Then he said: “All these rest in Āṭmā, and he who knows this, becomes Āṭmā itself. Thus is the exposition of Nirvāṇa. Thus is the exposition of the Veḍas; yea, thus is the exposition of the Veḍas.”
Again Raikva asked Him: “O Lord! what is the seat of Āṭmā which is replete with vijñāna? and how does it leave the body and pervade the universe?” To this He replied: “There is a mass of red flesh in the middle of the heart. In it, there is a lotus called ḍahara. It buds forth in many petals like a water-lily. In the middle of it is an ocean (samuḍra).1 In its midst is a koka2 (bird). In it there are four nādis. They are ramā, aramā, Ichchhā and punarbhava. Of these, ramā leads a man of virtue to a happy world. Aramā leads one of sins into the world of sins. (Passing) through Ichchhā (nādi), one gets whatever he remembers. Through punarbhava, he splits open the sheaths; after splitting open the sheaths, he splits open the skull of the head; then he splits open pṛṭhivī; then āpas; then ṭejas; then vāyu; then ākāś. Then he splits open manas; then bhūṭāḍi; then mahaṭ; then avyakṭa; then akshara; then he splits open mṛṭyu and mṛṭyu becomes one with the supreme God. Beyond this, there is neither Saṭ nor asaṭ, nor Saṭ-asaṭ. Thus is the exposition of Nirvāṇa; and thus is the exposition of the Veḍas; yea, thus is the exposition of the Veḍas.”
“Anna (food) came from Nārāyaṇa. It was first cooked in Brahmaloka in the Mahā-samvarṭaka fire. Again it was cooked in the sun; again it was cooked in kravyāḍi (lit., the fire that burns raw flesh, etc.); again it was cooked in jwālakīla (the flaming kīla); then it became pure and not stale (or fresh). One should eat whatever has fallen to his lot and without begging; one should never beg any (food).”
“The wise man should conduct himself like a lad, with the nature of a child, without company, blameless, silent and wise and without exercising any authority. This description of Kaivalya is stated by Prajāpaṭi. Having found with certitude the supreme seat, one should dwell under a tree with torn cloths, unaccompanied, single and engaged in samāḍhi. He should be longing after the attaining of Āṭmā and having attained this object, he is desireless, his desires have decayed. He fears none, though he finds the cause of death in such as elephants, lions, gadflies, musquitoes, ichneuma, serpents, Yakshas, Rākshasas, and Ganḍharvas. He will stand like a tree. Though cut down, he will neither get angry nor tremble. He will stand (or remain) like a lotus. Though pierced, he will neither get angry nor tremble. He will stand like ākāś; though struck, he will neither get angry nor tremble. He will stand by Saṭya (truth), since Āṭmā is Saṭya.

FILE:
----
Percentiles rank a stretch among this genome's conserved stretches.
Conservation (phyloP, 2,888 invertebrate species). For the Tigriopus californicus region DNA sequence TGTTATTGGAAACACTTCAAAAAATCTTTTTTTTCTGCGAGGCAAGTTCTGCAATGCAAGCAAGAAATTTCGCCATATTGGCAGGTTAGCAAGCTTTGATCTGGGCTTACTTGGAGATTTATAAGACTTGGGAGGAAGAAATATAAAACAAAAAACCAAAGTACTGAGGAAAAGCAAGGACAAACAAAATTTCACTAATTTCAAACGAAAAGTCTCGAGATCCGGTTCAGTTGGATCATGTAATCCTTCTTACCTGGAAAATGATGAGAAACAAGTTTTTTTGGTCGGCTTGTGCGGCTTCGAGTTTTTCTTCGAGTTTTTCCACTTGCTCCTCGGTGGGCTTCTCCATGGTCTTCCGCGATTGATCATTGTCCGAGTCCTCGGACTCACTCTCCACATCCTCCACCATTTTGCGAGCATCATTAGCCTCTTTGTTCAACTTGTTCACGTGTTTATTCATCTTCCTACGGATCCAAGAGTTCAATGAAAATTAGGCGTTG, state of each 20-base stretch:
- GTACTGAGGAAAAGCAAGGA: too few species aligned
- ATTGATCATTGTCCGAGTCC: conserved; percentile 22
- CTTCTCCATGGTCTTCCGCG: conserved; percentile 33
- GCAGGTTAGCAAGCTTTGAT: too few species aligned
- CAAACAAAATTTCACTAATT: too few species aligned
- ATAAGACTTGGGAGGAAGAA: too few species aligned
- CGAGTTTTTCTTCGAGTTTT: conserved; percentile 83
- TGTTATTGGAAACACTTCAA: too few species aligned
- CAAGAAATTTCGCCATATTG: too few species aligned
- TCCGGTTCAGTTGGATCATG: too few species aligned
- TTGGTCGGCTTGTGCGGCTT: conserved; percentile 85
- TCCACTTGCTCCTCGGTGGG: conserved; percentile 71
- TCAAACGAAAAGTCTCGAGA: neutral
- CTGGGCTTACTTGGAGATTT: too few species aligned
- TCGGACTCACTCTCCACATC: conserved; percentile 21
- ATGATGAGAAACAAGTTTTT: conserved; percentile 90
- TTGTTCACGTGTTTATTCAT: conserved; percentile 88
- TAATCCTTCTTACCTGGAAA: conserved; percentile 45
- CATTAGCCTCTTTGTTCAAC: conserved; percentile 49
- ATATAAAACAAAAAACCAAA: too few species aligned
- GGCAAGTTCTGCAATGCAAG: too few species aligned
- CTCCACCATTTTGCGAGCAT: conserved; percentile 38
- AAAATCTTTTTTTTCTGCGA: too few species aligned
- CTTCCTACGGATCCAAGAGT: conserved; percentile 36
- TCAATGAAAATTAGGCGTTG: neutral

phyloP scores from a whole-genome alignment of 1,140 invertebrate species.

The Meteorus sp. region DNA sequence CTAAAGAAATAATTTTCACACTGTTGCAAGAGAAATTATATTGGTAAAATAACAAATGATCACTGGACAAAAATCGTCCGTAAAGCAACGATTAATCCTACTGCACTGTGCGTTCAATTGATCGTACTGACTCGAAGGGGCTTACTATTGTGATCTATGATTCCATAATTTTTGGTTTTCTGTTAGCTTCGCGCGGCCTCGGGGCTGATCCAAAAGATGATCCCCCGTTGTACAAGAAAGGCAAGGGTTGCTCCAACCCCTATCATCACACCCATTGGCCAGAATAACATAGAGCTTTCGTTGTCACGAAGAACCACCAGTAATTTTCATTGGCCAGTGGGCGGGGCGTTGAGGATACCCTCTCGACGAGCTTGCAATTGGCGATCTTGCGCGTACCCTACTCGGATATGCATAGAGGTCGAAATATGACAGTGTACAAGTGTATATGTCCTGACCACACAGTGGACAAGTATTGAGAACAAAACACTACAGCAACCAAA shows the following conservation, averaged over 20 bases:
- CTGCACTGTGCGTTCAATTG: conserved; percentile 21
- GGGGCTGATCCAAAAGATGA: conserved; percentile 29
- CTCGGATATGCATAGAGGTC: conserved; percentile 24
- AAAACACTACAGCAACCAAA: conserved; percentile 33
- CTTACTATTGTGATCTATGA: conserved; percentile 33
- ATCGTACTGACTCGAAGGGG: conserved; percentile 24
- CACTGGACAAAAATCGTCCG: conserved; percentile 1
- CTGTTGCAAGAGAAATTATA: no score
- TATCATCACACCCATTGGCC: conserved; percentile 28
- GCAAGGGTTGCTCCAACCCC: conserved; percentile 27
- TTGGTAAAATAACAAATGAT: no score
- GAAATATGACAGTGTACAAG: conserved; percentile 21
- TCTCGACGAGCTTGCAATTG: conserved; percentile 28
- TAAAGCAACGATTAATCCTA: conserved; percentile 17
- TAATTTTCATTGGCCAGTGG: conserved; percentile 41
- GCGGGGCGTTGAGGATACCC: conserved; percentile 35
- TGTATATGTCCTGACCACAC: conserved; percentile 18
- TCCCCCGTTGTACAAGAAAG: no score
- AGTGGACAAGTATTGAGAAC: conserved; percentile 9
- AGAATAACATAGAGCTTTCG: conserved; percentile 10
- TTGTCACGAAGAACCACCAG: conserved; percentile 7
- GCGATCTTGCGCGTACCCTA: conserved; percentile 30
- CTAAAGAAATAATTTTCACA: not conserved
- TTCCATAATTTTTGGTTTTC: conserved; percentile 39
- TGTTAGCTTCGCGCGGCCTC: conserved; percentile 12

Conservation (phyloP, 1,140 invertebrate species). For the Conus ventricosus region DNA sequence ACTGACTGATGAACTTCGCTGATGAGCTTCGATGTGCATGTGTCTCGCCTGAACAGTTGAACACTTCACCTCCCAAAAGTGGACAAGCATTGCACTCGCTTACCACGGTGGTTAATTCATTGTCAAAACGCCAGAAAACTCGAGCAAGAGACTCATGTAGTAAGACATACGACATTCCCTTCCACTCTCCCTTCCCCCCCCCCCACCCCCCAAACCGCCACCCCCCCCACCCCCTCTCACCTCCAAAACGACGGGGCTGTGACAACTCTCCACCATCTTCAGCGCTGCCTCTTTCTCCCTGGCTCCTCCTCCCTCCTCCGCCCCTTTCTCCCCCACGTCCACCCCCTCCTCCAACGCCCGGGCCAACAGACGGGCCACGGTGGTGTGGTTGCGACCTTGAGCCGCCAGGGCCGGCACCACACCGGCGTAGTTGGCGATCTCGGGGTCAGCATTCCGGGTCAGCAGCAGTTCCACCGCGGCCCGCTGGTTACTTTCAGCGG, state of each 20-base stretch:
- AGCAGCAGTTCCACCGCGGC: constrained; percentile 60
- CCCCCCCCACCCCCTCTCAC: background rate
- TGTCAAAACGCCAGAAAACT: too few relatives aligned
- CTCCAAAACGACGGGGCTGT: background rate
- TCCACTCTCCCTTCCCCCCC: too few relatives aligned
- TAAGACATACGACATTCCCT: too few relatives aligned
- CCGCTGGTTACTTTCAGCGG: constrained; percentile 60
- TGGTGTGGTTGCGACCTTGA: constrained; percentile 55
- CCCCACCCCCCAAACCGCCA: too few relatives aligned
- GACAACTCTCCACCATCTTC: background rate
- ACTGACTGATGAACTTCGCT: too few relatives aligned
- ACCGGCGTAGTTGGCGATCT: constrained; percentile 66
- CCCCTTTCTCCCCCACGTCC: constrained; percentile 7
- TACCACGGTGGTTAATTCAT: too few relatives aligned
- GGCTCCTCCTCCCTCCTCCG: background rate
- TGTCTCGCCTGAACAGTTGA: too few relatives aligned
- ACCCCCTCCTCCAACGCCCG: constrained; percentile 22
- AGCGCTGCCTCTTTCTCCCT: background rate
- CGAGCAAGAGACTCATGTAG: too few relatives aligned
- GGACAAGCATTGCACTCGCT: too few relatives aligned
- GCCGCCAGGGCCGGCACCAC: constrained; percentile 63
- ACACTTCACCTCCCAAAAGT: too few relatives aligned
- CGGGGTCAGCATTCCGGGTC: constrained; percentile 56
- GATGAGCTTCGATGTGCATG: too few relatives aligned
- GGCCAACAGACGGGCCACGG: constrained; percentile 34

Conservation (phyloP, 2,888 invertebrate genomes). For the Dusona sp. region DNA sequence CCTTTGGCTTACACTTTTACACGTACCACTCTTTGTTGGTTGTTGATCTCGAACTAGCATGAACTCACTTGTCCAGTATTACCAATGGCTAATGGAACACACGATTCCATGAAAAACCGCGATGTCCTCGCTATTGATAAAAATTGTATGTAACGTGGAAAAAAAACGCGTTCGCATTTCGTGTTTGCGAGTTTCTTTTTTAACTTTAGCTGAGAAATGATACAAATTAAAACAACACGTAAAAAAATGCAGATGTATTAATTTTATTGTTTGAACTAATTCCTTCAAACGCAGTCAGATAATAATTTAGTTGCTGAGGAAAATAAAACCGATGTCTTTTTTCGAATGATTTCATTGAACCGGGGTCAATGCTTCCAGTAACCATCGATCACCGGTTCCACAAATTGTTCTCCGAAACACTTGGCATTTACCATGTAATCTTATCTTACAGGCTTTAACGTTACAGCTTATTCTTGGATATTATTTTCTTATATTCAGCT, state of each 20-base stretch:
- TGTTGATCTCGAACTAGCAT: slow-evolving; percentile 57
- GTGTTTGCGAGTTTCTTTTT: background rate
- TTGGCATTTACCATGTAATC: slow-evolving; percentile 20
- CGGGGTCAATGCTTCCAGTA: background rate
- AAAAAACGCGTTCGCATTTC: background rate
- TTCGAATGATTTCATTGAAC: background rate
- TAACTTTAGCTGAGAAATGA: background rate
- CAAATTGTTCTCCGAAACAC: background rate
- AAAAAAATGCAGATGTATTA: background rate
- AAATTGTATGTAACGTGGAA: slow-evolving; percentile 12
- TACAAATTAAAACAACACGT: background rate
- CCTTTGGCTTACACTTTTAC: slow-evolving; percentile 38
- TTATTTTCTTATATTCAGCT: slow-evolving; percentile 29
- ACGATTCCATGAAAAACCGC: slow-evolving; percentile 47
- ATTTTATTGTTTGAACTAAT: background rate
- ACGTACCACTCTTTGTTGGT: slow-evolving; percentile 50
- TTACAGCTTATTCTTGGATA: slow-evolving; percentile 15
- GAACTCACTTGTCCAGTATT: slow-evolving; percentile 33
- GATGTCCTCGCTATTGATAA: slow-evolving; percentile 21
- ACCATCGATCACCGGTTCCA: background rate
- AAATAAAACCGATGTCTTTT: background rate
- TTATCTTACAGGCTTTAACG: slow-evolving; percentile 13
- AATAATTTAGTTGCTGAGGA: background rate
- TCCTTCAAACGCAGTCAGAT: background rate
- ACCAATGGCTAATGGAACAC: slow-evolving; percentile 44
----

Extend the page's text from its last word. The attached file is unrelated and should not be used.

“Pṛṭhivī is the heart (or centre) of all odours; āpas is the heart of all tastes; ṭejas is the heart of all forms; vāyu is the heart of all touch; ākāś is the heart of all sounds; avyakṭa is the heart of gīṭās (or sounds); mṛṭyu is the heart of all Saṭṭvas; and mṛṭyu becomes one with the Supreme. And beyond Him, there is neither Saṭ nor asaṭ, nor Saṭ-asaṭ. Thus is the exposition of Nirvāṇa; thus is the exposition of the Veḍas; yea, thus is the exposition of the Veḍas.”
“Pṛṭhivi is the food, and āpas is the eater; āpas is the food, and jyoṭis (or fire) is the eater; jyoṭis is the food, and vāyu is the eater; vāyu is the food, and ākāś is the eater; and akāś is the food and the inḍriyas (organs) are the eaters; inḍriyas are the food and manas is the eater; manas is the food, and buḍḍhi is the eater; buḍḍhi is the food, and avyakṭa is the eater; avyakṭa is the food, and akshara is the eater; akshara is the food, and mṛṭyu is the eater; and mṛṭyu becomes one with the Supreme. Beyond Him, there is neither Saṭ nor asaṭ, nor Saṭ-asaṭ. Thus is the exposition of Nirvāṇa, and thus is the exposition of the Veḍas; yea, thus is the exposition of the Veḍas.”
Again Raikva asked: “O Lord, when this Vijñāna-ghana goes out (of the body or the universe), what does it burn and how?” To which He replied: “When it goes away, it burns prāṇa, apāna, vyāna, uḍāna, samāna, vairambha, mukhya, anṭaryāma, prabhañjana, kumāra, śyena, kṛshṇa, śveṭa, and nāga. Then it burns pṛṭhivī, āpas, ṭejas, vāyu, and ākāś; then it burns the waking, the dreaming, the dreamless sleeping and the fourth states as well as the maharlokas and worlds higher; then it burns the lokāloka (the highest world forming a limit to the other worlds). Then it burns ḍharma and aḍharma. Then it burns that which is beyond, is sunless, limitless, and worldless. Then it burns mahaṭ; it burns avyakṭa; it burns akshara; it burns mṛṭyu; and mṛṭyu becomes one with the great Lord. Beyond Him, there is neither Saṭ nor asaṭ, nor Saṭ-asaṭ. Thus is the exposition of Nirvāṇa, and thus is the exposition of the Veḍas; yea, thus is the exposition of the Veḍas.”